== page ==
In a pinch, I've also just used the drawing tools in a Microsoft Word document, but that's obviously not the best way to go.
My drawings tend to be pretty complex as I mainly work multi-cam, so I use Vectorworks. It is available Mac or windows and if you buy for one, you can have it re-licensed for the other for a price lower than purchase.
Vectorworks Spotlight - VW with an additional module - includes symbols for many fixtures, though most are theatrical not film.
Learning curve is somewhat sizeable, but it will do anything you'll ever need.
Can important any format plans an art department is likely to generate.
ICG 600 DP
Cast software has WYISWYG which is a super powerful lighting plot designer. It comes with a huge library of fixtures and can even import data into lighting consoles. It is mainly a theatre/rock software but it allows for previsualization and even electrical load data, weight data and more. the libraries even have stock gel colours for your preview. it is viewable in 3d, plan view, and side view. It is a really powerful piece of software. unfortunately not cheap either.
Memphis TN USA
Thank you very much for your suggestions.
I will look through all these programmes during the weekend. Seems quite promising. Meanwhile, I have drawn again by hand my last project - multicam theatre stage. I hope it will be the last one done in this manner.
Christian Roth ,
Interested in WYSIWYG from Cast. Their website has nothing about it. Can you give more info?
Jacques Haitkin Local 600 DP
Try going to the Cast Software website through this link.
There's a link on that page to take a "tour" of WYSIWYG. This software is very good for lighting and pre-visualization, however it's more geared to concert performance and studio lighting than to film work. The software is sold in three main configurations. The cheapest (WYSIWYG Report) is under $1000 and will give you 2D drawings and all the paperwork you need to detail what-goes-where. The next step up is WYSIWYG Design (over $2000) and steps up from "Report" to full photo-realistic rendering in 3D. The final trim is WYSIWYG Perform which lets you completely program intelligent lights with movement that can be transferred from the virtual to the real world. That costs over $4000. In all cases, you can buy annual subscriptions that let you upgrade to the latest version of whatever version you purchase.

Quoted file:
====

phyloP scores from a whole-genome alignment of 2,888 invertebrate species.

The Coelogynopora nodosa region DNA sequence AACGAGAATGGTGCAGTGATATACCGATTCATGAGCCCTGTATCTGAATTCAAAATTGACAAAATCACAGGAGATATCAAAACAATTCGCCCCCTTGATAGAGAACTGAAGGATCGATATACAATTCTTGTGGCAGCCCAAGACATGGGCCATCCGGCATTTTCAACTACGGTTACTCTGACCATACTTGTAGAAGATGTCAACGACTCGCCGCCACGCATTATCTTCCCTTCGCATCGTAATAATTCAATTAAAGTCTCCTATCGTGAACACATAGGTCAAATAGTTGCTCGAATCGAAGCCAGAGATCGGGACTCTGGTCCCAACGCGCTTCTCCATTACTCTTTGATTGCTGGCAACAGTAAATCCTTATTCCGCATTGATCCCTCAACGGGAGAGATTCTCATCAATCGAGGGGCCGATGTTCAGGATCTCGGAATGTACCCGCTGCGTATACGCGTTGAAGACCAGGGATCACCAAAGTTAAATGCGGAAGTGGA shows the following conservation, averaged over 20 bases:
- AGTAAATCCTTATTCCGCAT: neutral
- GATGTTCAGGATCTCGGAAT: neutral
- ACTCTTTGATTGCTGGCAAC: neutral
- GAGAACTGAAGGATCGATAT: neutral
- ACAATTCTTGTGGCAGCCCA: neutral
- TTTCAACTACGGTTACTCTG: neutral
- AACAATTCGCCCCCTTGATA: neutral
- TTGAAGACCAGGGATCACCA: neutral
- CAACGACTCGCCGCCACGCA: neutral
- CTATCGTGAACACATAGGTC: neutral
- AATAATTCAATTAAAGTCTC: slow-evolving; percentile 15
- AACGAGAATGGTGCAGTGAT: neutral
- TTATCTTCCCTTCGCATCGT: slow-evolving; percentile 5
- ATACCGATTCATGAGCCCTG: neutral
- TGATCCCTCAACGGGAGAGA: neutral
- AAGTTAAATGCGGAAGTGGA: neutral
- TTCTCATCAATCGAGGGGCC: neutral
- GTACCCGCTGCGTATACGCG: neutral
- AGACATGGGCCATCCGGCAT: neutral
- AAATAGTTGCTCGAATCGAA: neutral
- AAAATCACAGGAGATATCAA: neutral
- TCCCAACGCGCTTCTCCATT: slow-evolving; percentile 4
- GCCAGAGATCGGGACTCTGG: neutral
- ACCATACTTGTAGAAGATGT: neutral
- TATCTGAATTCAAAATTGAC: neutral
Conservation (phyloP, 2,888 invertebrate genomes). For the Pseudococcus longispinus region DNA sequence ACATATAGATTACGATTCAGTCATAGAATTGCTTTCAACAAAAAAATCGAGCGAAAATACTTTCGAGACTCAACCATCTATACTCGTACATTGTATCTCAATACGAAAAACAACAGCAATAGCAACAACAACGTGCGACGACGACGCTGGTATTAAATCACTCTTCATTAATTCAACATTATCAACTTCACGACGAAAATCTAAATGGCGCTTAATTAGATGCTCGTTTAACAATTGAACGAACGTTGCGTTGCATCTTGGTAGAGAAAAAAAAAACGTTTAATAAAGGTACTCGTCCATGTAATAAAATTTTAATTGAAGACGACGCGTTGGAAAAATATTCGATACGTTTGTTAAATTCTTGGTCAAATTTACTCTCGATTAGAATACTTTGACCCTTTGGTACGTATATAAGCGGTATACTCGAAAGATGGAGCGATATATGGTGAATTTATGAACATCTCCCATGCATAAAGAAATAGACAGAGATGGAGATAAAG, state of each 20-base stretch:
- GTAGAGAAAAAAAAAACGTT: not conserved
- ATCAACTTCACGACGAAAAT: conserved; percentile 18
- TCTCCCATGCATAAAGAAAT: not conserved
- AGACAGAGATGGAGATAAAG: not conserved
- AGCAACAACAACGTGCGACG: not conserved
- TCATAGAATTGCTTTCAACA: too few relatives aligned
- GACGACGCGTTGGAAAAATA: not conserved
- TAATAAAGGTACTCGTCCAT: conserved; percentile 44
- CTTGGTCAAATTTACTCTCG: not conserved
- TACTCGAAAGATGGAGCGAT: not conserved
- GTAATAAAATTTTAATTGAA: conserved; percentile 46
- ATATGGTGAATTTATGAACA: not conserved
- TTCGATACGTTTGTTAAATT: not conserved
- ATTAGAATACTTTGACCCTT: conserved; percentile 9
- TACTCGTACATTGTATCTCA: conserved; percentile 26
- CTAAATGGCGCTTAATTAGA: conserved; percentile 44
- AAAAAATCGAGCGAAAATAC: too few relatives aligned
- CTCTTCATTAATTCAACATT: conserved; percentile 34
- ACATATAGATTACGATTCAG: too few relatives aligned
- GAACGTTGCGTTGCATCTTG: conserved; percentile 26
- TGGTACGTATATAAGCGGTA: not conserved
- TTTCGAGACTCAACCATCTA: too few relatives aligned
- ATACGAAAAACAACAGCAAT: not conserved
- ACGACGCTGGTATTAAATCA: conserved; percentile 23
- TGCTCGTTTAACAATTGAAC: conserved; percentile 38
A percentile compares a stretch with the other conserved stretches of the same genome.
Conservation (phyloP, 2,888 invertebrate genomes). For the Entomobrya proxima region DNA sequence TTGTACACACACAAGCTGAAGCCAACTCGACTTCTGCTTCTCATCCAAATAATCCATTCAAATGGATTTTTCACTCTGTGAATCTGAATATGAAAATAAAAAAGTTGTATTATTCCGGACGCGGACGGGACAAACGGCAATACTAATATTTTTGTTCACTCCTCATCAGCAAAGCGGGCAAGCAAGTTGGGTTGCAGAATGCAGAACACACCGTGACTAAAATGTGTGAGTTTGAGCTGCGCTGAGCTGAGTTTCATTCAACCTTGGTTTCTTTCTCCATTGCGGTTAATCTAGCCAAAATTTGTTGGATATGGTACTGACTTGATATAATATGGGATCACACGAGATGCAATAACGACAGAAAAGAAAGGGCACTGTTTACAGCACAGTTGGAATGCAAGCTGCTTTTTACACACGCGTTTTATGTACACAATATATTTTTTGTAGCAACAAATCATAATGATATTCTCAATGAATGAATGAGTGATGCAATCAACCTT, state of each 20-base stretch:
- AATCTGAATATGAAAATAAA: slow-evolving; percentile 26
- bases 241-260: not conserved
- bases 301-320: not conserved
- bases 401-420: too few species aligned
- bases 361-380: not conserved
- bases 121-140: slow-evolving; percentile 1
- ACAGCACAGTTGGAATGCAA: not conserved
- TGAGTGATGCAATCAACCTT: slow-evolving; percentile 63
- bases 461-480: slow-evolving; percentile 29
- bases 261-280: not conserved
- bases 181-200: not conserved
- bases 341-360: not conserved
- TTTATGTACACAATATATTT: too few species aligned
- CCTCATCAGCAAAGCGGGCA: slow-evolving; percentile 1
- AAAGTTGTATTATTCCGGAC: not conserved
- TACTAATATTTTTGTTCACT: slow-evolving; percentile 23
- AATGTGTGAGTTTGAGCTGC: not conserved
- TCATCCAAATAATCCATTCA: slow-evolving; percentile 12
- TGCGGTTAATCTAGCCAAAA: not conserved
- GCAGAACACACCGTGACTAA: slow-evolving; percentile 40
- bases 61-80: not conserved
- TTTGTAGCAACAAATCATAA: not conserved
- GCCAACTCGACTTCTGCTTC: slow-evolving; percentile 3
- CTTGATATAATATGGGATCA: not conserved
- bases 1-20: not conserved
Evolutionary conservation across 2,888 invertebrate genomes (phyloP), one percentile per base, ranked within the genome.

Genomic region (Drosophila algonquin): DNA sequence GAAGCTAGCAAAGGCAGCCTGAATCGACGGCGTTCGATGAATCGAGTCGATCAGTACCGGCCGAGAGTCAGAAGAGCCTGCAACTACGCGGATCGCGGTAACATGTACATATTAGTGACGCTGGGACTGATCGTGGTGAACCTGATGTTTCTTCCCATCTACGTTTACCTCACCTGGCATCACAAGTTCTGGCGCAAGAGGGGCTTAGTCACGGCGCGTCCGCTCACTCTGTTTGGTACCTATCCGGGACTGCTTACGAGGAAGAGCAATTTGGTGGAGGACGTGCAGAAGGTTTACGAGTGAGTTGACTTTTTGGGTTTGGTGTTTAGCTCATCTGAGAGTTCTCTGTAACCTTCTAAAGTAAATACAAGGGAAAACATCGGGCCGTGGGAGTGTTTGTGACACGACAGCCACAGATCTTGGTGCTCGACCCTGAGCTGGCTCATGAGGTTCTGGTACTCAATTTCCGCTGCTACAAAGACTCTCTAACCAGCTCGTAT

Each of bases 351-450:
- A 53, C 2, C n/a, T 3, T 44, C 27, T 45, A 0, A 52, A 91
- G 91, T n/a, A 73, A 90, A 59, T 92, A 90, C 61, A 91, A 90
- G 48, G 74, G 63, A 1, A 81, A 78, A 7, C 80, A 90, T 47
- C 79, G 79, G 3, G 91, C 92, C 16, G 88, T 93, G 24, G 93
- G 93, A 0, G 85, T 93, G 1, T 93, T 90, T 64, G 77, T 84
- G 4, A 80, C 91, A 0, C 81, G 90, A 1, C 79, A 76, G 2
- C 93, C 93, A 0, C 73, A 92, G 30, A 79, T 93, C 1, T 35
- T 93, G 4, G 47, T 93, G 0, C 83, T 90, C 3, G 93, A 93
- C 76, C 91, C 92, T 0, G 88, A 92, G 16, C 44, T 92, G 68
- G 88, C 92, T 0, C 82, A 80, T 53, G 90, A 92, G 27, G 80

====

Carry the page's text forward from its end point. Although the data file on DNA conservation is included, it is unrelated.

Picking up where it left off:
Bottom line, I love my WYSIWYG Design. I use it to work out the scenic design as well as the lighting. I can show my client(s) exactly what it will look like before I lift a stick of wood or plug in a single light. I've got some gripes about it not being as "friendly" with stand-mounted lights and lacking things like Chimeras and silks. Still, this is the most powerful Lighting CAD program I've found. Only you can decide if it's worth it to you. Demos of all products are available for download at their site.
If all you need is a simple picture, try Google SketchUp. If you've got a hundred lights and a paying client that needs to know how it will all look, try WYSIWYG.
The usual disclaimers apply. Cast Lighting has a few examples of my work on their website, but I don't get any friendly consideration for their use.
DP/LD/Chief Bottle Washer
Bruce Aleksander wrote :
class="style2">>> Try going to the Cast Software website through this link.
The main lack of al this kind of softwares is that they just "cast a spotlight" and nothing else, they rarely take care of resulting ambient light, bounces and so on. While in theatre it could do the work in cinema it doesn't in my humble opinion.
The only way to archive a realistic previz of the lighting setup is to use some professional cad system with a physic based lighting (GI, ambient occlusion, etc.etc.) the cons is that it takes damn long to calculate.
DP/Liquid Gate studio s.n.c.
Bruce wrote, in a reply ...
class="style3">>>If you've got a hundred lights and a paying client that needs to know >>how it will all look, try...
I don't think you can or should show anyone 'how it will look'. It's impossible to know precisely, the same as it is impossible to know exactly how many lights and what exact lens you are going to use, lighting, to me, is an organic art where you create as you do.
If I don't like what I had in mind the day before or during the
pre-light, I can change my mind.
But than I am old school.
I don't understand why anyone would want a program which lit for them. It's cheating?
Why not show your client paintings and other reference? Hopper and Rembrandt always work for me, plus a 'local' artist always helps. It also makes you look a little more creative.
As far as lighting plans are concerned, graph paper is good, sticky circles and an HB help too. The back of a pack of Marlboro/ripped beer mat is what I used last time. (Honest)
Google SketchUp is a lot of fun and has a load of lights and cameras you can download, gratis, but one of my gaffers is naughts&ones-o-phobic.
There are also some nice cars so you can pretend to be Geoff and play at lighting them too?
Maya and 3D Studio Max are good for lighting though.... I think it is called CGI.